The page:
Tuesday, 11 August 2009•
Over the last week, our jury has been fortunate to see some wonderful, difficult, and rewarding films, and while the nature of this kind of competition means that sometimes it can be very easy to find a clear winner; other times, more than one entry will share the qualities of a great film, an important film.
As I revealed in yesterday’s post, “Balibo” pipped the post to win the FIPRESCI Award, but ours was a difficult decision to grapple with, as Robert Connolly’s film narrowly overtook the near-perfection of Kore-eda Hirokazu’s sublime human drama “Still Walking”.
This competition offered films that subvert the precarious balance between form and content—think “Dreamland”, Ivan Sen’s experimental journey into one man’s alien-fuelled psychosis, or David Caesar’s “Prime Mover”, a contemporary fairytale about love, trucks, and methamphetamines. These films ask us to suspend our normally comfortable relationship with conventional storytelling, and journey into uncharted and sometimes frightening waters.
Some stories here tell of a search for meaning in a difficult and challenging life—of individuals coming to terms with themselves and their place; where they sit in a relationship, in a family, or in the wider world. Ashghar Farhadi’s “About Elly”, which won the NETPAC Award with “Agrarian Utopia” by Uruphong Raksasad, examined the politics of romance and relationships in Iran; while “Flowers of the Sky” by Akasa Kusum—and featuring a guest appearance at BIFF of veteran actress and singer, Malani Fonseka—offered a sentimental excursion into the fading career of a star, scandalised in her retirement by a brush with celebrity shenanigans. In another contemporary fairytale, Kim So-yong’s heartbreaking, but very satisfying “Treeless Mountain”—one of my true favourites of the festival—took on the perspective of two very young children who desperately try to cope with their mother’s abandonment. And in the German-Kazakhstani-Russian coproduction “Songs from the Southern Seas”, Marat Saralu throws paternity into question in a very funny, often poignant look into the lives of two neighbouring families.
There have been tales that negotiate the politics of difference, where one is sometimes forced to come to terms with contradictions against the colour of their skin, the intricacies of their religion or sexuality, or the complexities of their minds. Khoa Do’s “Missing Water” pulls all the emotional strings in his very theatrical experiment about Vietnamese boat people; Yesim Ustaoglu opens “Pandora’s Box” with the revelation that an ageing mother’s senile dementia will forever change the lives her children; and in “Gulabi Talkies”, Girish Kasaravalli tells the tale of the charming midwife Gulabi, whose minority status as a Muslim in a mostly Hindu eventually lead to heartbreak. Finally, Brillante Mendoza’s sprawling, chaotic, and often deafening “Service” opened a window into the anarchy of a dying Filipino cinema complex relegated to screening porn films and sheltering perverts.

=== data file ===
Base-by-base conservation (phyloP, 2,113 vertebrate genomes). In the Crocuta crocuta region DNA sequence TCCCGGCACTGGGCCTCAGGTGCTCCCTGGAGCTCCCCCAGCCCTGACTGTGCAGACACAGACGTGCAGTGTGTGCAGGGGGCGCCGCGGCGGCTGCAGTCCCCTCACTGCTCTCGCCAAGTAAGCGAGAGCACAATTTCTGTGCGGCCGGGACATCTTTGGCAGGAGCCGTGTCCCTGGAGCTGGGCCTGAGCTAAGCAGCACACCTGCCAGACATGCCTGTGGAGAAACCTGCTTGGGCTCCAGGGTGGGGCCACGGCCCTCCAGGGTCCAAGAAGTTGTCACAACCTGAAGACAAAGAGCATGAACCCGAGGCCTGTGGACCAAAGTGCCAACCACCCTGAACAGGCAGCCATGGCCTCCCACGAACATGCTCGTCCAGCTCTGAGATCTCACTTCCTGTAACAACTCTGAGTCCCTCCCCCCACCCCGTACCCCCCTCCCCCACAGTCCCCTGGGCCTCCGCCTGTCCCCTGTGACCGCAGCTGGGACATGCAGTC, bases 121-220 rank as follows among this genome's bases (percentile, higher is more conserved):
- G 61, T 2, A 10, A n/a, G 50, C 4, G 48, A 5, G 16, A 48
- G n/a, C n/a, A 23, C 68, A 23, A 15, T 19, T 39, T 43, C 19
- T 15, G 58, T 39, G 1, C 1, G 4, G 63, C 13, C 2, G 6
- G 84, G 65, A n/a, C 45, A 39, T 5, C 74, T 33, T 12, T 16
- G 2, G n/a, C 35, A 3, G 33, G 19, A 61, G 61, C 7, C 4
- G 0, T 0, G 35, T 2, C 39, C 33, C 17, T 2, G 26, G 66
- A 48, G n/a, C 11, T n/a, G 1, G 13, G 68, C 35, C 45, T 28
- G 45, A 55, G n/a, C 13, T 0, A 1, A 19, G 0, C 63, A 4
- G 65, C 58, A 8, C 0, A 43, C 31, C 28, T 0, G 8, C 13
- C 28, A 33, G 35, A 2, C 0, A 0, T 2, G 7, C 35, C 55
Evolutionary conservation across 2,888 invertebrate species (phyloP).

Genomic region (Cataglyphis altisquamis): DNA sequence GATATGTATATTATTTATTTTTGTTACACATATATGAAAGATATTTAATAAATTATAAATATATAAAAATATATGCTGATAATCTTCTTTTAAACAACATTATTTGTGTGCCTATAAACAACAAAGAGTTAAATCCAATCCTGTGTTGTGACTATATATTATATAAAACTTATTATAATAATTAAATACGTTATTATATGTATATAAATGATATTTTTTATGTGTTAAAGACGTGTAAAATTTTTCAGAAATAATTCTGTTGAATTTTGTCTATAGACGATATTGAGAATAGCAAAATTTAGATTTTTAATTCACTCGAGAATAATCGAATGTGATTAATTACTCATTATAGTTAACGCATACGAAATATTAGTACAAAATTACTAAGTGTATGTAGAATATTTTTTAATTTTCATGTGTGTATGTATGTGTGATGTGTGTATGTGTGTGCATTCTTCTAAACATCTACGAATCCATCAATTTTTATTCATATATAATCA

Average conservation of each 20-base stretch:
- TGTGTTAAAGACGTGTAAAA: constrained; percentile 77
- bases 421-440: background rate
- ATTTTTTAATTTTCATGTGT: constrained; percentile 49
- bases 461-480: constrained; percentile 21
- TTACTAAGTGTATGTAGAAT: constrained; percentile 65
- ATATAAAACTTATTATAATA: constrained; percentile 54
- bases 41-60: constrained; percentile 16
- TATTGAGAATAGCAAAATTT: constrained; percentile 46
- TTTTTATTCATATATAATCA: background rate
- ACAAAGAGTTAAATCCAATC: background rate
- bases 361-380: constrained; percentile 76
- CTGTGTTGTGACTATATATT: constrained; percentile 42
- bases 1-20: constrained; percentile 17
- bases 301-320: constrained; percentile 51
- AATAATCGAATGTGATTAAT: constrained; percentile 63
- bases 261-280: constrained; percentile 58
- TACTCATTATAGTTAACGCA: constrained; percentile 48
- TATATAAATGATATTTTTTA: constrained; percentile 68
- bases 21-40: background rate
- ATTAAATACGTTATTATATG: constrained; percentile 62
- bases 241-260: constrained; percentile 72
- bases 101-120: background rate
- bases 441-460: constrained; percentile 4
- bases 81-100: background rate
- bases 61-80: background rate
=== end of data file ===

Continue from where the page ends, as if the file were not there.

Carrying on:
But one common trope that resonated throughout this competition was the struggle that comes with dealing with the consequences of our decisions or our obsessions. And I think that the portrayal of this struggle and its implications in “Balibo” ultimately helped us to make our decision.
This important film reminds us of the naivety, idealism and opportunism of youth, and the cynicism and exhaustion of age. It tells of the changing face of our media and its approaches in conveying truth and perceptions of truth. In some ways, it is a conventional thriller, and yet even with the certainty of history tempering its direction, the ending manages to be shocking and confronting.
Finally, most importantly, “Balibo” uses three intimate, very personal and tragic stories to paint a broader picture of the birth pangs of one of our youngest nations. In doing so, its filmmakers remind us that there are still questions to be answered, still stories to be told, still people who need to be heard. Those looking for even more information about the film should visit its excellent website, which reveals a raft of authentic evidence and background material behind the story told by Robert Connolly, David Williamson, Tony Maniaty, and Tony LaPaglia.
As the 2009 St George Bank Brisbane International Film Festival drew to a close, and drinks began to flow possibly for the last time in a festival context in the Regent Bar, I caught up with Damon Gameau who played the fatally charismatic Greg Shackleton in Robert Connolly’s “Balibo”. As the film’s other star and prime mover, Tony LaPaglia tirelessly worked the room and happily mixed with the punters, Damon told me of his first meeting with widower, Shirley Shackleton, and her initial unease at encountering the ‘ghost’ of her husband; that as she became comfortable with ‘Damon the Doppleganger’, Shirley eventually insisted that the portrayal of her husband in the film be ‘warts-and-all’, not some kind of hagiography.
But the clincher of the festival for me was when Damon told me of a haunting moment when the film recently screened in Victoria. In the wake of the screening, he felt a tugging on his trousers and looked down to see an eight-year-old East Timorese girl gazing up at his face in wonder, her eyes filled with tears—“You’re alive,” she gasped in relief. This single, short anecdote pays testament to the power of cinema, and the various strengths of an astonishing film.
“Balibo” Director Robert Connolly (centre) and lead actor Damon Gameau (second from left) with FIPRESCI Jurors
Kenichi Okubo (Far Left) Tina Kaufman (second from right) and Tim Milfull (Far Right). Photo by Jimmy Malecki.